Today I visited the site of a famine road that runs past Mullach Mór, starting in an area called Cooloorta. I had first come across this road during an interview that I conducted a couple of weeks ago, but I hadn't been aware of just how close it was until I recently searched for it online. Coincidentally, over the following the number of days I was recommended by two more people to visit it. I managed to locate the road in question on a website that highlighted the various hiking trails around the area. It was suggested to take the famine road as a shortcut while hiking the loop around the Burren National Park, a distance of around 20km
I set off towards the car park where the famine road began, and once again I was grateful for having the brakes of my bike looked at last week. As the village of Carron is quite high up, you are almost guaranteed to encounter a steep decline no matter where you're travelling to. I had been down a section of this hill once before, which is locally referred to as the area's own Corkscrew Hill due to its steep and windy nature. However, the rest of the journey was new to me, and I had to be cautious while cycling along backroads that had barely enough room for one car to pass by.
Compared to the other famine constructions that I have visited, this one was particularly easy to find. As it is the location of a popular hiking trail for tourists, a small collection of cars had gathered at the entrance to the park. Adjacent to the entrance was an information board, however I was shocked to find that there was no mention of the road being built during the famine. This made me wonder whether I was in the right place or not, but walking further along the road put that beyond all doubt.
The marked trail suggested turning off the road almost straight away, and to continue along a narrow track up over Mullach Mór. I stuck to the road and soon I was alone, surrounded by the bleak yet beautiful landscape that is becoming more and more familiar to me. As with many of the constructions built during the famine as part of the Public Works Scheme, this road had not been completed. This was clear from the fact that the foundation stones were still exposed, similar to the famine road in Poulaphuca. Although unfinished, it still stretched on for miles, merging seamlessly into the surrounding landscape. The sections where the road had to be raised were particularly impressive. Mounds upon mounds of stone were place on top of each other, the majority being roughly cut yet fitting together perfectly. A few instances of well-carved stonework could be seen, but these were very much in the minority. Again, this is a clear indication that the road was far from being completed.
Along the side of the road there was an occasional boulder that seemed to stand out from the rest of the landscape. Given the unusual nature of the Burren, it can be difficult at times to tell whether a boulder/rock has been place there by somebody or is simply a natural occurrence. In this instance, I imagined that these boulders were meant to bear the names of the area in which they were located, or else to display the distance to the nearest village. Of course, this is all speculative.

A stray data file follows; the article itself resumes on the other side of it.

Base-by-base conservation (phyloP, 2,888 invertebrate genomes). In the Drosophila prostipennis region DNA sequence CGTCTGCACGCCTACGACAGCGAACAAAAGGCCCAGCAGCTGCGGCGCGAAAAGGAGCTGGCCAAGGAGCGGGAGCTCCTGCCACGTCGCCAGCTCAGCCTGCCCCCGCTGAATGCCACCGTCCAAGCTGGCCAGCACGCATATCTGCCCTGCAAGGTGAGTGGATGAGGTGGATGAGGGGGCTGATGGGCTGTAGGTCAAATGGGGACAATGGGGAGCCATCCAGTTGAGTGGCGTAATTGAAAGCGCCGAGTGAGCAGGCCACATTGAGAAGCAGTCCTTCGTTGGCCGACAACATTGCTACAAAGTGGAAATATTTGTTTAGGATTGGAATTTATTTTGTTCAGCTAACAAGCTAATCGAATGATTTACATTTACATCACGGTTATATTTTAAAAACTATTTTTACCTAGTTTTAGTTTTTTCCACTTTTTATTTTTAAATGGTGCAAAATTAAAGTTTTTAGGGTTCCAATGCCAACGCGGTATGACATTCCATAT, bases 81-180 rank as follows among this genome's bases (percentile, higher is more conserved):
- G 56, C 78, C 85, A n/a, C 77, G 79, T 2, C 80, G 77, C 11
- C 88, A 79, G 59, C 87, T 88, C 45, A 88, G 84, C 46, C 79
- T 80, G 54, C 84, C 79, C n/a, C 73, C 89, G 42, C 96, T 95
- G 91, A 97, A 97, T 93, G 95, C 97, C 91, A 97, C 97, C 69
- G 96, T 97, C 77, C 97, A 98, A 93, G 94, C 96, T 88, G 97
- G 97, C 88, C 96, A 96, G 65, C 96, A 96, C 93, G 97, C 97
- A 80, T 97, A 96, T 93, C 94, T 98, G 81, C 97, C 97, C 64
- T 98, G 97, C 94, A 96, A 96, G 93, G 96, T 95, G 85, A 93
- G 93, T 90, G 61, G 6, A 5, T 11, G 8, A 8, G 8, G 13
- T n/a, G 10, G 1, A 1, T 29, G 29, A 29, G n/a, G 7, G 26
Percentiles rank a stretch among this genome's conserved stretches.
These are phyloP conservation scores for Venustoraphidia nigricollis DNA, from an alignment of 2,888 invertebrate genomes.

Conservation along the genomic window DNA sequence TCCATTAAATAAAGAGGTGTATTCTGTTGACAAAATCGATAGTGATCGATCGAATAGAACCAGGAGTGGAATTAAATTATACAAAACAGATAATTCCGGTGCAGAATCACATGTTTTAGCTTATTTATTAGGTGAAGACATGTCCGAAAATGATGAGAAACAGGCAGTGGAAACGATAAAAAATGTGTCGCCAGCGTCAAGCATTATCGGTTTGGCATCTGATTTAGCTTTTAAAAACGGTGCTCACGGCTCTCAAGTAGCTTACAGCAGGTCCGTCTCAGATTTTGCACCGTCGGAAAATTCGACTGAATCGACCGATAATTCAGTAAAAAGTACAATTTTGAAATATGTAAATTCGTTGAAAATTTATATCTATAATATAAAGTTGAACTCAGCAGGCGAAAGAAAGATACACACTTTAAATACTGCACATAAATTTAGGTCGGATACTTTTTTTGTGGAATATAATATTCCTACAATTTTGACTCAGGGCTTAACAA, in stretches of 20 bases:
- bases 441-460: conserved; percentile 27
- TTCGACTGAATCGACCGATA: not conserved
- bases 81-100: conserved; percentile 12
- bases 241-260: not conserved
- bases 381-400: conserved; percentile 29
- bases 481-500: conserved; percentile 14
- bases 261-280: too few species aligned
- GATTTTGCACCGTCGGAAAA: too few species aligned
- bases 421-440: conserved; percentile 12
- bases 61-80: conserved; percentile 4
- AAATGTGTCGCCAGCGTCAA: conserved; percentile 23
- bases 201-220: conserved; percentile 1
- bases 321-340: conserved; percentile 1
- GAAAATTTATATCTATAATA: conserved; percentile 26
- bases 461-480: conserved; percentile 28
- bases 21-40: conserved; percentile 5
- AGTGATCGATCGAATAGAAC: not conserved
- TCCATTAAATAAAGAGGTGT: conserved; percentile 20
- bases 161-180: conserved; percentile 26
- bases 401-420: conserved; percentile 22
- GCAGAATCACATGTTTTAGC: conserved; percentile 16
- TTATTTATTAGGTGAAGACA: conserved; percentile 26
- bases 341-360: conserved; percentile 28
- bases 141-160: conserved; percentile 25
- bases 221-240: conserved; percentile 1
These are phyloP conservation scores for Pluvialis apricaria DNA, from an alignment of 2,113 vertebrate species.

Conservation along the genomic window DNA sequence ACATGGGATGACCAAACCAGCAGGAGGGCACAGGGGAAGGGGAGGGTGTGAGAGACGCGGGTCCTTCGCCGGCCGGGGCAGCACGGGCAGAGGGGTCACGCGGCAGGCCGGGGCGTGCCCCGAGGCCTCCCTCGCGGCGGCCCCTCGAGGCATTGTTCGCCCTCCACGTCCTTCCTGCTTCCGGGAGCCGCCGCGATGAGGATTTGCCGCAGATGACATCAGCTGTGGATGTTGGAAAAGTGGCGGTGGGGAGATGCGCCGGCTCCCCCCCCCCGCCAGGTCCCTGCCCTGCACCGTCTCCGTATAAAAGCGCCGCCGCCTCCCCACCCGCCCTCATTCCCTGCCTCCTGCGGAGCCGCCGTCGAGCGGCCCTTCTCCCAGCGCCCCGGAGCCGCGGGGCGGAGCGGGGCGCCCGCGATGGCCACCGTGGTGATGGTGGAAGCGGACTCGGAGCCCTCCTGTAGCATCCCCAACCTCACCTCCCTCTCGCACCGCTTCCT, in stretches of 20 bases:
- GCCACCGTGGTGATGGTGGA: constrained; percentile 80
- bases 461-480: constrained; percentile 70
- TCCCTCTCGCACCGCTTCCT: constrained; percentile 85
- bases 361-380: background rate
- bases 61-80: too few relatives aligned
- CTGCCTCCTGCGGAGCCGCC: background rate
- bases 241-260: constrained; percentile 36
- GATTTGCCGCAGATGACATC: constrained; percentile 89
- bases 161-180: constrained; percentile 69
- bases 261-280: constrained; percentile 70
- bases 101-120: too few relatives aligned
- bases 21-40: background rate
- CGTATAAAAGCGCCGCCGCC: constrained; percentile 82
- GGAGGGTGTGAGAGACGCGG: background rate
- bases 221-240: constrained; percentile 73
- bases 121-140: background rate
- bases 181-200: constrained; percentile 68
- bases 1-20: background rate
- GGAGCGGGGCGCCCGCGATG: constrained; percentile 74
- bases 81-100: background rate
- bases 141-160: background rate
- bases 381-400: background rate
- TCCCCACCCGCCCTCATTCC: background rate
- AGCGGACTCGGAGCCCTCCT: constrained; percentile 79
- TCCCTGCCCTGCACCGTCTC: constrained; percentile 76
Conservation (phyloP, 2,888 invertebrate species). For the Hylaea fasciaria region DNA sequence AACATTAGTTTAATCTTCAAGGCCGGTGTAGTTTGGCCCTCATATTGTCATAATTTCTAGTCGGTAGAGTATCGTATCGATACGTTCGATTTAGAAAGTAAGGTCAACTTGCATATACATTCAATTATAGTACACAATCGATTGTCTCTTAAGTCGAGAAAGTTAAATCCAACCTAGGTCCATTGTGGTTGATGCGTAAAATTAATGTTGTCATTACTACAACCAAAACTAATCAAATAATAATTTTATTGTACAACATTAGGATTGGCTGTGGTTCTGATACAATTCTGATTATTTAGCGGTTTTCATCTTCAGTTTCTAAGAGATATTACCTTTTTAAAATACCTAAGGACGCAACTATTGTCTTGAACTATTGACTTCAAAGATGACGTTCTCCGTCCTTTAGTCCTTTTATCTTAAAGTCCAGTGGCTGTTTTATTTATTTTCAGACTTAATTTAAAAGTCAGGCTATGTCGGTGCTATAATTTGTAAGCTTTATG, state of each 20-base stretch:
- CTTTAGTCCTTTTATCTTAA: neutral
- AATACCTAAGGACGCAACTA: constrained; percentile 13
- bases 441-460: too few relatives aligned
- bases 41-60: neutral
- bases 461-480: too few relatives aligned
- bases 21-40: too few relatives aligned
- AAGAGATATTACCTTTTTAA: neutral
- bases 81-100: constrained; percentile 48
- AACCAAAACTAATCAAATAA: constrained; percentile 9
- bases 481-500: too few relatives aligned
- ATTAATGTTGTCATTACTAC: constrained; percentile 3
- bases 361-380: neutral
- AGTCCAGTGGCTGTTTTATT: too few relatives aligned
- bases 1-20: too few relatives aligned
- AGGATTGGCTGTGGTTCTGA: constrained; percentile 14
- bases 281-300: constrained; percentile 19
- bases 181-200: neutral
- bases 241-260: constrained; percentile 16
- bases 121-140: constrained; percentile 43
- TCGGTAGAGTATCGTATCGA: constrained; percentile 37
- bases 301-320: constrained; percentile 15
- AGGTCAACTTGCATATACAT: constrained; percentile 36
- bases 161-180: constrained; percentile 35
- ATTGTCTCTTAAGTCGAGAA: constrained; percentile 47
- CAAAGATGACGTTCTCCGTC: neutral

Speaking of which, it was very easy to let my imagination run wild given the history of the road that I was walking along. I found myself looking out for anything that stood out from the landscape, and seeing if I could figure out what its original function may have been. Various upright rocks became gravestones for the builders who had died during the construction of the road, a collection of loose stones hinted at something being buried underneath, white markings on a carved rock alluded a form of signage that had long since been eroded away.
I continued down the road until I came across an area of farmland. Although the road continued through here, this section had clearly been improved by the local famers, presumably to allow for tractors and cars to access the area. As the weather was beginning to take a turn for the worst, I started to make my way back towards the car park. What had previously been a glorious sunny day had now become dark and overcast, and a shower could be seen approaching in the distance. I knew that I would only have a short window of opportunity, so I took out both my cameras and began shooting.
The first thing that struck me was the self-imposed pressure I felt while photographing the road and its surrounding area. I was already worrying about whether or not my images would do justice to its significant history, a mindset that is not recommended or beneficial in any way. I think this way of thinking was only exaggerated due to the fact that it was my first time visiting this particular area, and as a result I was almost shooting blind. In some instances this can actually be helpful, however for this project I think it is worth doing a recce of the area first to take everything in. It wasn't long before the heavens opened, and by that point I had almost returned at the entrance of the park. I shot just under 2 rolls of film, as well as taking multiple digital shots as backups, however I will definitely be returning to the site once more before the end of the field trip. Thankfully, this time I will have the opportunity to do so.